In your CSS use { display: none; } for the class="subMenu" as you know this will "hide" it, I might also be tempted to do the same in your JQuery functions to be "doubly sure". Then in the JQuery create a mouseover effect (mouse over "better" than hover) for the class top_menu_links (I think you could take out the classes "aco" and "white_middle" or at least combine them in the css for the relevant ul) to show the .next('ul); you can slide it etc. Then a mouseout function on the ul. That way the ul stays visable until a mouse out event. I have done this quite successfully on a WP theme to display a "dynamic" list of categories on a mouse over event on a div made to look like a button. Sorry don't have the code to hand but will look later and "pass it over"

    In addition you can set the ul background image as the approp. <img src="images/top_menu_slidedown_white_bottom.png" /> (or grey) just by setting it to background position: bottom repeat: none; and a bottom padding the height of the image. No need for alt tags etc.

    share|improve this answer
        
    Hi Russ, thanks for your response! I understand what you're suggesting...seems like it would work, except I can see a scenario where someone hovers over the link but then slides their mouse up. In this scenario, the menu would never rehide until they moused over it. They could even trigger another menu...not quite the effect I'm going for. I'm going to take your ideas here though and see if I can come up with something inbetween. Thanks again! –  clifgriffin Jun 26 '10 at 16:28

    Hi Cliff Sorry been "out for a bit" anyhow here is a code I have used to "recreate" your bottom menu. It doesn't do as you suggest it closes after either a mouseout of the "menu item" or the "submenu". To get it to work on the top menu, just change the position from bottom to top:

    $(document).ready(function() {
    $('.indexMenu').mouseover(function(){
    $(this).children().show();
    $(this).children().mouseover(function(){
    $(this).children().show();
    });
    });
    
    $('.indexMenu').mouseout(function(){
    $('.sub_menu').hide();
    });
    });
    

    Here is the "html"

    <div class="indexMenu">
     Menu 1
        <div class="sub_menu">
            Item
            <br />
            Item
            <br />
            Item
        </div>
     </div>
    
      <div class="indexMenu">
      Menu 2
        <div class="sub_menu">
        Item
        <br />
        Item
        <br />
       Item
        <br />
        Item
        </div>
     </div>
    
      <div class="indexMenu">
    
        <div class="sub_menu">
        Menu 3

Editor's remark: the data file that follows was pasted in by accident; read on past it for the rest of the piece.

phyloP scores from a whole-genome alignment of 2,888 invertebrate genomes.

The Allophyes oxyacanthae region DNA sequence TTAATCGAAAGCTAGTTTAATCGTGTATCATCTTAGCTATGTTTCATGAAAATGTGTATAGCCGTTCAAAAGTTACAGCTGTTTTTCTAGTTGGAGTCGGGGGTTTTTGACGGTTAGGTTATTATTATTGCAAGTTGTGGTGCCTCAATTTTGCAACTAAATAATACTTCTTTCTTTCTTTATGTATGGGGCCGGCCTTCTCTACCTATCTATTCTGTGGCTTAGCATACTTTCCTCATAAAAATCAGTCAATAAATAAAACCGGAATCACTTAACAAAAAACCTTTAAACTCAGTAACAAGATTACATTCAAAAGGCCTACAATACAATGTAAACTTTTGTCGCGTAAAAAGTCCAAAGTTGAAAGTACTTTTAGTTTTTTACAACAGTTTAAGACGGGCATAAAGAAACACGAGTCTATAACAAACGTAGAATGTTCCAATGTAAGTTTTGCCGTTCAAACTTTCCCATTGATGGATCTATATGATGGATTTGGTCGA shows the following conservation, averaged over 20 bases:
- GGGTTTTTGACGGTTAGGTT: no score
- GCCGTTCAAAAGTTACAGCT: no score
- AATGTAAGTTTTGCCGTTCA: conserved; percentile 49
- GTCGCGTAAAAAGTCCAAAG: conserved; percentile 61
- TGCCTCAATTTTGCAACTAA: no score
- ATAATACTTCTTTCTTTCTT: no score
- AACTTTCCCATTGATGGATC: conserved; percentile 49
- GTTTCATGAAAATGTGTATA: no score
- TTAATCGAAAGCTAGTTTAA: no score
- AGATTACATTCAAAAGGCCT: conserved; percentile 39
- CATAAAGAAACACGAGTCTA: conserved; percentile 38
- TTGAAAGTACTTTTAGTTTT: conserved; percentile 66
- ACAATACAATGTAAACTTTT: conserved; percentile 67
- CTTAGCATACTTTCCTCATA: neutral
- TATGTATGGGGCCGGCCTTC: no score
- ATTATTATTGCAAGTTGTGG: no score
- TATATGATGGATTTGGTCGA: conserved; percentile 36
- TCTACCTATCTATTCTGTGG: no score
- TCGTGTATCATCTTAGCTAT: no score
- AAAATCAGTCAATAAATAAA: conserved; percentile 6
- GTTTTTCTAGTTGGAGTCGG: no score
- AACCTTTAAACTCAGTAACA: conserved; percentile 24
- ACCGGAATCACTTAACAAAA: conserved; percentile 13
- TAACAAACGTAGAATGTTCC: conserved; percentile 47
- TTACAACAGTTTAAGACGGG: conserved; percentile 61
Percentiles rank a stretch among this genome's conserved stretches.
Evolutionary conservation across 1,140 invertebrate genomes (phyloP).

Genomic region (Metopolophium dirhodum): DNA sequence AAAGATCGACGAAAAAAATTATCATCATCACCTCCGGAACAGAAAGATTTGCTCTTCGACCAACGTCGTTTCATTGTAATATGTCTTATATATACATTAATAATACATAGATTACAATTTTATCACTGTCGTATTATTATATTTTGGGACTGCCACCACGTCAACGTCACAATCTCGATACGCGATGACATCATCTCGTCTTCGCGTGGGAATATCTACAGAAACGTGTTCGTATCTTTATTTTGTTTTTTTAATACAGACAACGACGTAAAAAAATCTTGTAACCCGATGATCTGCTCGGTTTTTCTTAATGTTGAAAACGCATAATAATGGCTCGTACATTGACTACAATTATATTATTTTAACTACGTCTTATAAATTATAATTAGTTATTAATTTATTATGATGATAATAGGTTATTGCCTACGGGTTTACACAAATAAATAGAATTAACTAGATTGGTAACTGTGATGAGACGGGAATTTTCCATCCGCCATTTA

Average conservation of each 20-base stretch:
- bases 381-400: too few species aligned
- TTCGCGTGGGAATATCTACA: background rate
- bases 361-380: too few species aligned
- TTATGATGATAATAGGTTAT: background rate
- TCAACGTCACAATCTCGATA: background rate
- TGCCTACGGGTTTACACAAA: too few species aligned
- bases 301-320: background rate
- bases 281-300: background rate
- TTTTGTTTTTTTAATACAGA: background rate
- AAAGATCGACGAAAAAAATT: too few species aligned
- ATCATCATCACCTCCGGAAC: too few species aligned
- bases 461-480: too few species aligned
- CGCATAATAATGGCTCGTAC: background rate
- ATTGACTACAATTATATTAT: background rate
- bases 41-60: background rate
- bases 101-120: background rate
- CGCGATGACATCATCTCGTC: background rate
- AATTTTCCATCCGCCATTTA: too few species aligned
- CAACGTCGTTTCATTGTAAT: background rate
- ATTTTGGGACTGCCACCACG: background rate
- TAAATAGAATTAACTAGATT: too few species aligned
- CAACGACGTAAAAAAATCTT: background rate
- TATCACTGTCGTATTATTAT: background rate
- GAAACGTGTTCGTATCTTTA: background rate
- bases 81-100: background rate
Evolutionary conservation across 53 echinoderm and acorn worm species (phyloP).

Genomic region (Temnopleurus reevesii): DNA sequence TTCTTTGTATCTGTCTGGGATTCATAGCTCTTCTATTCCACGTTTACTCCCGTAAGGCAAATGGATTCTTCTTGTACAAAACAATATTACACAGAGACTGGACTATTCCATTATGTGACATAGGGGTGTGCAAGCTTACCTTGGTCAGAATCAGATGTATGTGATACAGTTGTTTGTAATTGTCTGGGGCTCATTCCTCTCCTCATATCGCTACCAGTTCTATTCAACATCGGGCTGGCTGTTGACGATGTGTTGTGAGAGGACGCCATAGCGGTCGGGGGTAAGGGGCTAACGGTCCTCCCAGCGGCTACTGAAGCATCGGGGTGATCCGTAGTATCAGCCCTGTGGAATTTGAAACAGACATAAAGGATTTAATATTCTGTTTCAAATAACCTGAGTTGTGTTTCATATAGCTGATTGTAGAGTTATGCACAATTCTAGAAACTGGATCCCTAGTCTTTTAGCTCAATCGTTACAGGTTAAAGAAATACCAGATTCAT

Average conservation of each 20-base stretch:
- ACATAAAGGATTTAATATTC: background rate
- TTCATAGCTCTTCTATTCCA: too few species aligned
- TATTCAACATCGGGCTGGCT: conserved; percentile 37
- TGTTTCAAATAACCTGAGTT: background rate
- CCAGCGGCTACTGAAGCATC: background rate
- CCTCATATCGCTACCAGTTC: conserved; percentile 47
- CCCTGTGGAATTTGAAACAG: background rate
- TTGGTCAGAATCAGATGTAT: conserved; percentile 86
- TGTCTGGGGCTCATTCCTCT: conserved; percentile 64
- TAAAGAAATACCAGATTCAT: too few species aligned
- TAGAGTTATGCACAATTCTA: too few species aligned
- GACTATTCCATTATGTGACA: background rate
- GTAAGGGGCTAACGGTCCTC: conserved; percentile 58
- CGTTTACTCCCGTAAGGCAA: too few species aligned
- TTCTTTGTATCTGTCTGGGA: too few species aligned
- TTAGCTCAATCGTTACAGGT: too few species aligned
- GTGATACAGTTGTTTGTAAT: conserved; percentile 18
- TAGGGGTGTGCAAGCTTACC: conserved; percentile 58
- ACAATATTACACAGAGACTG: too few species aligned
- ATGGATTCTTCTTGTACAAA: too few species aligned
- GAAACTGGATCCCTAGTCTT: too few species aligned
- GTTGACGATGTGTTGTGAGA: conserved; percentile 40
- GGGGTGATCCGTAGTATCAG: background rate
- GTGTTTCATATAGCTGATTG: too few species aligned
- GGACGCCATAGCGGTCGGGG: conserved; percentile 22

<br />
        Item
        <br />
        Item 
        <br />
        Item
        <br />
        Item
        </div>
     </div>
    
      <div class="indexMenu">
      Menu 4
        <div class="sub_menu">
        Item
        </div>
     </div>
    

    Obviously you can "use" any thing in submenu a ul,ol, etc...

    And the "simple CSS

    .indexMenu {
    position: relative;
    bottom: 3px;
    width: 240px;
    height: 32px;
    float: left;
    line-height: 30px;
    border-top: 2px solid #FFFFFF;
    text-align:center;
    text-transform:uppercase;
    text-shadow: 1px 1px 1px rgba(255, 255, 255, 1);
    font-weight: 900;
    color:#333333;
    

    }

    .sub_menu {
        display: none;
        position: absolute;
        bottom: 33px;
        width: 240px;
        background-color:#DBF3FD;
        opacity:0.8;
        filter: alpha(opacity=80);
    }
    

    OK I've added a filter in the submenu to have a certain transparency

    share|improve this answer
    up vote 0 down vote accepted

    Gentleman, Thanks for all of your responses! I'm sorry it took me so long to get back to this post.

    This whole issue has revealed a few things I don't yet understand about the way HTML elements are rendered.

    I was able to solve this problem by switching the main menu blocks to div elements instead of li elements.

    This makes no sense to me in that both are rendered approximately the same way as far as I can tell from looking through the computed styles. But, for whatever reason, once the container is a div the contained divs rendered with their proper dimensions which allowed the rest of my code to work properly. I didn't even have to change the attached CSS!

    As the main goal of this project was to finish and make the customer happy, I didn't experiment beyond this finding.

    I welcome theories on why this would be.

    Thanks again. Clif

    share|improve this answer